However, there is an alternative and permissible way of calculating overtime when an employee’s hours vary from week to week, called the fluctuating workweek method. Under the fluctuating workweek method, employers are permitted to pay employees a fixed amount per week that does not change regardless of how many hours an employee works, i.e., if the employee one week works only 30 hours, the weekly rate cannot be reduced. If the employee works more than 40 hours in a given week, the employer must calculate an average hourly rate for that week and base overtime compensation – a half rate – on that fluctuating rate.
For example, if an employer pays an employee $600 per week and the employee works 50 hours that week, she will an average hourly rate of $12 per hour. The employee’s half rate is $6, and she will be owed an additional $60 in overtime compensation ($6 * 10 hours), for a total paycheck of $660. If she then worked 60 hours the next week, her average hourly rate would be $10 per hour, and her half rate would be $5. She would be owed $100 in overtime compensation ($5 * 20 hours), for a total paycheck of $700. There are specific requirements for when an employer can use the fluctuating workweek method, e.g., the number of hours worked by the employee must actually change from week to week.
When an employee earns commissions, those commissions are included in the calculation of the employee’s regular rate. For instance, take an employee who worked 60 hours, earning $11 per hour and $200 in commissions, and whose employer paid her $860 (i.e., $11 * 60 hours + $200). This employee’s regular rate is actually $21.50 per hour for the purposes of calculating overtime ($860 / 40 hours = $21.50 per hour). This employee should have received an additional $215 in overtime pay.
These examples are merely illustrative and do not capture all of the ways in which employers can miscalculate overtime pay.
Are employees protected from retaliation under the FLSA?
Yes. The FLSA makes it illegal for any person to “discharge or in any other manner discriminate against any employee because such employee has filed any complaint or instituted or caused to be instituted any proceeding under or related to [the FLSA], or has testified or is about to testify in any such proceeding, or has served or is about to serve on an industry committee.” 29 U.S.C. § 215(a)(3). Employees are protected regardless of whether their complaint is oral or in writing, and most federal Courts of Appeals have held that internal complaints to an employee’s supervisor are protected. Kasten v. Saint-Gobain Performance Plastics Co., 563 U.S. 1 (2011) (holding that “any complaint” includes oral complaints); see, e.g., Greathouse v. JHS Security Inc., 784 F.3d 105 (2nd Cir. 2015) (internal complaints are protected); Minor v. Bostwick Labs, Inc., 669 F.3d 428 (4th Cir. 2012) (holding same).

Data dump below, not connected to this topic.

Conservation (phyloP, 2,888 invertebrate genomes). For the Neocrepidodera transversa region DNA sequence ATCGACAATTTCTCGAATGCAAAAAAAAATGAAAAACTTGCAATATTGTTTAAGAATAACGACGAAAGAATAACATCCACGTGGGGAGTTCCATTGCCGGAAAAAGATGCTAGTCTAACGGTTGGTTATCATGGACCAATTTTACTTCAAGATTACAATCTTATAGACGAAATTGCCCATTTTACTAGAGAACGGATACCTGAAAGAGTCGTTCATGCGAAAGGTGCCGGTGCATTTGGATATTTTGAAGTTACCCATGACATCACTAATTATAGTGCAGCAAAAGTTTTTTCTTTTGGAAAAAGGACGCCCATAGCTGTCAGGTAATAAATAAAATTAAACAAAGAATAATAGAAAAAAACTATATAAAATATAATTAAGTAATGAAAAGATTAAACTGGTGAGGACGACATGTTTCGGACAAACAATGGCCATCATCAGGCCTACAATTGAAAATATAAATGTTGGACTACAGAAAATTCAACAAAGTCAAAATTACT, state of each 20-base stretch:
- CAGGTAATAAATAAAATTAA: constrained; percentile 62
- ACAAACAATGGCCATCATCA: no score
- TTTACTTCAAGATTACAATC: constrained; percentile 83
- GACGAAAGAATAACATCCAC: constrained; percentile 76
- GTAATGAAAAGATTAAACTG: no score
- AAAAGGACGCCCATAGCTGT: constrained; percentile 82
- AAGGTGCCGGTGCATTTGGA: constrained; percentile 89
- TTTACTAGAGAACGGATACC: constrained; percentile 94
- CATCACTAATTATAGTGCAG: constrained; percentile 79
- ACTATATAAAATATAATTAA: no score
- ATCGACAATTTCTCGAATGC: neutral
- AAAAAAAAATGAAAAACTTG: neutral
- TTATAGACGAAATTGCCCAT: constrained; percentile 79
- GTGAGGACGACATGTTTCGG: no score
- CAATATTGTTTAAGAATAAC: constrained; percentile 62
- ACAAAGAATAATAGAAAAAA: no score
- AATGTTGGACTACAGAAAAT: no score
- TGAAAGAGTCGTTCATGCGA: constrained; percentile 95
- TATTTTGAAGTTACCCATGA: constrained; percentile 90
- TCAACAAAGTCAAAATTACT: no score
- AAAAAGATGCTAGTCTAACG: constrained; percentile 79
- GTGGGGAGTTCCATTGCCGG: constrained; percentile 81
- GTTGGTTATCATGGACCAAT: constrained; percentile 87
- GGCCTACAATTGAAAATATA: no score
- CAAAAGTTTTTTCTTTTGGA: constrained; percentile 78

The FLSA also protects employees against gender inequity in compensation through the Equal Pay Act, 29 U.S.C. § 206(d) (“EPA”). The EPA prohibits employers from paying employees of one sex than employees of another “for equal work on jobs the performance of which requires equal skill, effort, and responsibility, and which are performed under similar working conditions,” except where such unequal payment is made due to a seniority system, a merit system, systems in which pay varies due to quality or quality of production, or “a differential based on any other factor other than sex.” Id. If an employer is paying unequal wages based on sex, such an employer cannot correct this violation by reducing wages. You can find more information about the EPA on the Katz Banks Kumin website.
How much do state laws vary from each other and from federal law?
State laws regulating wages and worker classification vary substantially from one another and from federal law. For instance, while the federal minimum wage for non-tipped employees is $7.25, the minimum wage in other jurisdictions is higher, sometimes significantly. For example, the minimum wage is $17.00 in the District of Columbia and $15.50 in California.
Additionally, the FLSA only provides liquidated damages (i.e., payment of two times the wages owed) if an employer’s violation of the law is determined to be “willful.” 29 U.S.C. § 260. However, many states automatically apply liquidated or “treble” damages. See, e.g., D.C. Code § 32-1012(b)(1) (wages owed plus three times, or “treble,” the wages owed); Cal. Lab. Code § 1194.2 (liquidated damages equal to the wages owed); N.Y. Lab. L. § 198 (same). In California, the Private Attorneys General Act enables employees to pursue substantial civil penalties for violations of wage and hour laws that could otherwise be assessed by the Labor Commissioner. Cal. Lab. Code §§ 2698 et seq. The list of differences between state wage and hour laws is expansive. Because of these substantial variations, it is important to consult with an attorney familiar with the wage and hour laws in your state to best evaluate your claims.